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Bomb specifics are telltale clues

An FBI investigator looked for evidence along Boylston Street near Berkeley Street.

Bill Greene/Globe Staff

An FBI investigator looked for evidence along Boylston Street near Berkeley Street.

As rumors flew Wednesday that a suspect had been identified in the Boston Marathon bombing, investigators continued their careful analysis of ­evidence. Adam B. Hall, an ­instructor in the biomedical ­forensic sciences program at Boston University School of Medicine who previously worked in the Massachusetts State Police crime laboratory, described how such investigations are likely to unfold and why they will be essential in coming days and weeks.

Reconstructing the specifics of the bomb and discerning its components may seem tangential to the primary goal of finding the perpetrator and healing the wounded. But such evidence can help law enforce­ment officials build their case against a suspect and may provide leads in identifying who, how, and why the perpetrator did it.

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Suspects are often identified through more traditional methods of police work, includ­ing reviewing video footage, surveillance, and informants, said Hall, who is not ­involved in the investigation of Monday’s bombing.

“As suspects are generated, if there’s a search warrant that’s collected and executed on someone’s property or a ­vehicle and there are components similar to or consistent with those that were used to make one or more of the devices, they really help to provide some of the circumstantial evidence against a person,” he said.

For five years, Hall worked in the Massachusetts State ­Police crime laboratory, where he analyzed a variety of cases ranging from suspicious packages to the remains of mailboxes blown up by small bombs built by a neighborhood teenager. Because this is such a large event and involves local, state, and federal investigators, evidence collected from the crime scene will be sent to an FBI laboratory in Quantico, Va.

“Their job is essentially to do a detailed analysis . . . everything from fingerprints to what the device looked like, trying to reconstruct the device from all the pieces,” Hall said. “It ­becomes a massive jigsaw puzzle at that point.”

The evidence gathered could span a wide range, from pieces of the actual exploded bomb to evidence taken from the clothes or even bodies of people standing closest to the bombs, Hall said. Even though the bomb exploded, there is ­always some trace amount of material left over.

“Sometimes, it’s as simple as taking things that look like a Q-tip to a road sign that was adjacent to an explosive device that went off, that provides a surface that would collect some of those residues,” Hall said.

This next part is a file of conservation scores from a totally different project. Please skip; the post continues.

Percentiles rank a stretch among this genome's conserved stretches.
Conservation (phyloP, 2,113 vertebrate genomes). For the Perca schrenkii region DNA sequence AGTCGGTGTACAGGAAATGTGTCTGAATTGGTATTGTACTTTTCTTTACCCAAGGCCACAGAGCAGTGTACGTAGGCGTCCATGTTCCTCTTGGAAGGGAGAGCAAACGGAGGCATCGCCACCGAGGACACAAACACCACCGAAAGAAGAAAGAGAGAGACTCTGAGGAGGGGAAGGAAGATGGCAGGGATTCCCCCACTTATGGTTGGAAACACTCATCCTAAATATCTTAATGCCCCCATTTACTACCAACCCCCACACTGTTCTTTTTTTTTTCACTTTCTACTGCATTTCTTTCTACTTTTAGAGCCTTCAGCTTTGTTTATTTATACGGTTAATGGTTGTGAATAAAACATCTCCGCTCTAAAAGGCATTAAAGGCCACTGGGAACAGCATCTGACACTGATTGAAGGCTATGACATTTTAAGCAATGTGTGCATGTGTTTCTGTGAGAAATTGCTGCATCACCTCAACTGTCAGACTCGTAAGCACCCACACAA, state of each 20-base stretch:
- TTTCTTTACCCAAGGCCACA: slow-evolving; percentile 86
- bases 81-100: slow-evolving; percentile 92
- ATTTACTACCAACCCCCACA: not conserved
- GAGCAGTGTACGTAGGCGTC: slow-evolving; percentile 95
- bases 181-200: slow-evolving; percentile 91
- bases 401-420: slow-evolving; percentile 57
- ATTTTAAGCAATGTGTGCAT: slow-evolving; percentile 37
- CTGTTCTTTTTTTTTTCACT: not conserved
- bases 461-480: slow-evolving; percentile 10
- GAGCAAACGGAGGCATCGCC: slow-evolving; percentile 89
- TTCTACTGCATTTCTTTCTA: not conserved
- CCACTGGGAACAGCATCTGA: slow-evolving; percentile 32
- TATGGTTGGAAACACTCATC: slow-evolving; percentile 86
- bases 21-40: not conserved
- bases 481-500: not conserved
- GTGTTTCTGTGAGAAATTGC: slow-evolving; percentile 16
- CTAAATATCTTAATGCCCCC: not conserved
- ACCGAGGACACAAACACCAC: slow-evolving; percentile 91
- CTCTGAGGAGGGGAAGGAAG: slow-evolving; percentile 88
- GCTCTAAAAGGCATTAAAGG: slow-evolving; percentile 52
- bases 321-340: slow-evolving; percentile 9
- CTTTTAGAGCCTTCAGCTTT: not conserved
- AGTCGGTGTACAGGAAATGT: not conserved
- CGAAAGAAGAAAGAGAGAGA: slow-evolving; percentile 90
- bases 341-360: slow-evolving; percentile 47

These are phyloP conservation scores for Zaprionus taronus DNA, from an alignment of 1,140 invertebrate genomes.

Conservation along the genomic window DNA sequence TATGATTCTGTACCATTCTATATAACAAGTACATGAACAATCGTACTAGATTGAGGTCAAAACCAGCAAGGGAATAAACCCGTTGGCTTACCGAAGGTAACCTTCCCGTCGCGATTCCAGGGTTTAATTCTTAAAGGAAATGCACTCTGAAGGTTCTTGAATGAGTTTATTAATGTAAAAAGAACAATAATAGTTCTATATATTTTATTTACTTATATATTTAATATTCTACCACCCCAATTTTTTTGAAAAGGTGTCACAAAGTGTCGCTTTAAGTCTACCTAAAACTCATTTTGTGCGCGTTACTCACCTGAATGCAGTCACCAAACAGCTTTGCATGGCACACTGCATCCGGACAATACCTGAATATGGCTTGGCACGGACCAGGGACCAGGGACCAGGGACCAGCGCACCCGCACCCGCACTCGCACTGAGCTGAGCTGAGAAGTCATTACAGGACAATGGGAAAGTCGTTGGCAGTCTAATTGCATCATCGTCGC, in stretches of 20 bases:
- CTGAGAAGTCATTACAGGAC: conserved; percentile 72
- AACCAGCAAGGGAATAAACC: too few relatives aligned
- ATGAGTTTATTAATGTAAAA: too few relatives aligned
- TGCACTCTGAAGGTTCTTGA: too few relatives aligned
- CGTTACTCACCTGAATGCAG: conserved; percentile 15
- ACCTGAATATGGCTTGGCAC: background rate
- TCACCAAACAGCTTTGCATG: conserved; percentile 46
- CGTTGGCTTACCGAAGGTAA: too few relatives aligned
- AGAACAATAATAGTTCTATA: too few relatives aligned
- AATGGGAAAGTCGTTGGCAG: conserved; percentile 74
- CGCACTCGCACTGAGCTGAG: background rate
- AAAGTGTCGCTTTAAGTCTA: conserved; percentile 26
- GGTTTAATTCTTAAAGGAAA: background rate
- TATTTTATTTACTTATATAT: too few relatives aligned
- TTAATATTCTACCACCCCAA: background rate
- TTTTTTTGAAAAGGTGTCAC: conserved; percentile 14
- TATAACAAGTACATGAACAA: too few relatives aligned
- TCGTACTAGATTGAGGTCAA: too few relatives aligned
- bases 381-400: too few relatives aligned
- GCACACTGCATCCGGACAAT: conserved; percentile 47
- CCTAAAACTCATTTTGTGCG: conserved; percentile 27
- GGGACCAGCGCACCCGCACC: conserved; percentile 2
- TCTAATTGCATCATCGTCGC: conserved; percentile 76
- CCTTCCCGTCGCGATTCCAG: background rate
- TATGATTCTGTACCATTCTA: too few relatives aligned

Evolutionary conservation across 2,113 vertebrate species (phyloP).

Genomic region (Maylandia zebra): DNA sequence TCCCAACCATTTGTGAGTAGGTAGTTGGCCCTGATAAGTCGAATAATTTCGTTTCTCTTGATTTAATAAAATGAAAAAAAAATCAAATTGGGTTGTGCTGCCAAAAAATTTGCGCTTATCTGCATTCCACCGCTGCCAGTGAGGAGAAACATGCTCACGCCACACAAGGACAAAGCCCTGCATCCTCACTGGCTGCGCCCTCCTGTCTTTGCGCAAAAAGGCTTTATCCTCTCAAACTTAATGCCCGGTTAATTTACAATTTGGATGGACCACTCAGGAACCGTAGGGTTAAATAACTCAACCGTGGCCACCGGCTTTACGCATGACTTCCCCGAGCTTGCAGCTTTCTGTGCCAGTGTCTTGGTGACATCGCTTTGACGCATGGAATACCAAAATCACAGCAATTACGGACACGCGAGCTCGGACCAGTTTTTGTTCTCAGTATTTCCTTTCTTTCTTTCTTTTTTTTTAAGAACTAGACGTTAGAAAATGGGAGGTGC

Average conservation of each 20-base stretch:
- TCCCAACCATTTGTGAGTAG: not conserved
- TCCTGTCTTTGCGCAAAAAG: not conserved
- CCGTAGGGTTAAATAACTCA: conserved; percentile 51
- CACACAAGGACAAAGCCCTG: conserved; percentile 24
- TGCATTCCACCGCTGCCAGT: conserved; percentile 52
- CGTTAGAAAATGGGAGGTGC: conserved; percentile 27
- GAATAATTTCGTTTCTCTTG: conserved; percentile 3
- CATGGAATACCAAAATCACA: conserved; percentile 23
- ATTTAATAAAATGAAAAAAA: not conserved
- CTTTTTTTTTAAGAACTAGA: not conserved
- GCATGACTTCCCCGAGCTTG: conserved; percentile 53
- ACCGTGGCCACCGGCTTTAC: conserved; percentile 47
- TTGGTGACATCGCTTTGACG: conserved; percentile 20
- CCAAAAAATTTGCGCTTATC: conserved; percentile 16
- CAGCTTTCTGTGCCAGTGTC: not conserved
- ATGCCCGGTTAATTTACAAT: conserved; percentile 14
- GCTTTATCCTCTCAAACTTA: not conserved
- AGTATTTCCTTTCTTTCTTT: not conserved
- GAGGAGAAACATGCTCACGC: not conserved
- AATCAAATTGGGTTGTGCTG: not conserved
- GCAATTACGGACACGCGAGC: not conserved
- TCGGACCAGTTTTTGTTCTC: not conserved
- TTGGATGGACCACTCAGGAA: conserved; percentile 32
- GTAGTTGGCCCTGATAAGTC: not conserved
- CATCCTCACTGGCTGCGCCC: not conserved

Chemical analysis of residues can reveal what the explosive is, and that provides clues about what types of evidence to look for during searches.

Hall said that black powder or smokeless powder, a form of gunpowder, is widely available in some states. Gun owners sometimes use smokeless powder to reuse ammunition, Hall said, and in New Hampshire, for example, it is possible to buy such materials with few restric­tions. A form of gun­powder was used in the ­Atlanta Olympics pipe bombing in 1996.

Fertilizer has been used in other bombs, such as ones in Oklahoma City, which used ammonium nitrate, and in 1993 under the World Trade Center, which used urea ­nitrate.

Hall said noted that he had no inside information about the Marathon bombs, but said that his own viewing of the video of the explosions suggested to him that they were not caused by a “low explosive” like black powder. While he said visual and auditory information was far from enough to rule out or confirm any particular explosive, the large amount of white smoke and the sound of the explo­sion point to more powerful “high explosives.”

Knowing the components of the bomb may provide clues about how it was built. Unusual materials might help investigators understand whether it was made in the United States or abroad, for example. And ­reconstructing the bomb may provide hallmarks that tell ­investigators who made it or how it was designed.

“If they see any particular types of signatures, that would be characteristic of certain groups they’ve encountered,” Hall said. “The way I think of this is when you’re a child, one of your parents teaches you how to tie your shoes: the loop, swoop, and pull, versus two rabbit ears. The way someone ties a knot, or the way they twist wires together, or whether they choose to initiate a ­device with this type of a timer versus that type of a timer” could be telling.

Carolyn Y. Johnson can be reached at cjohnson@­
globe .com
. Follow her on
Twitter @carolynyjohnson.
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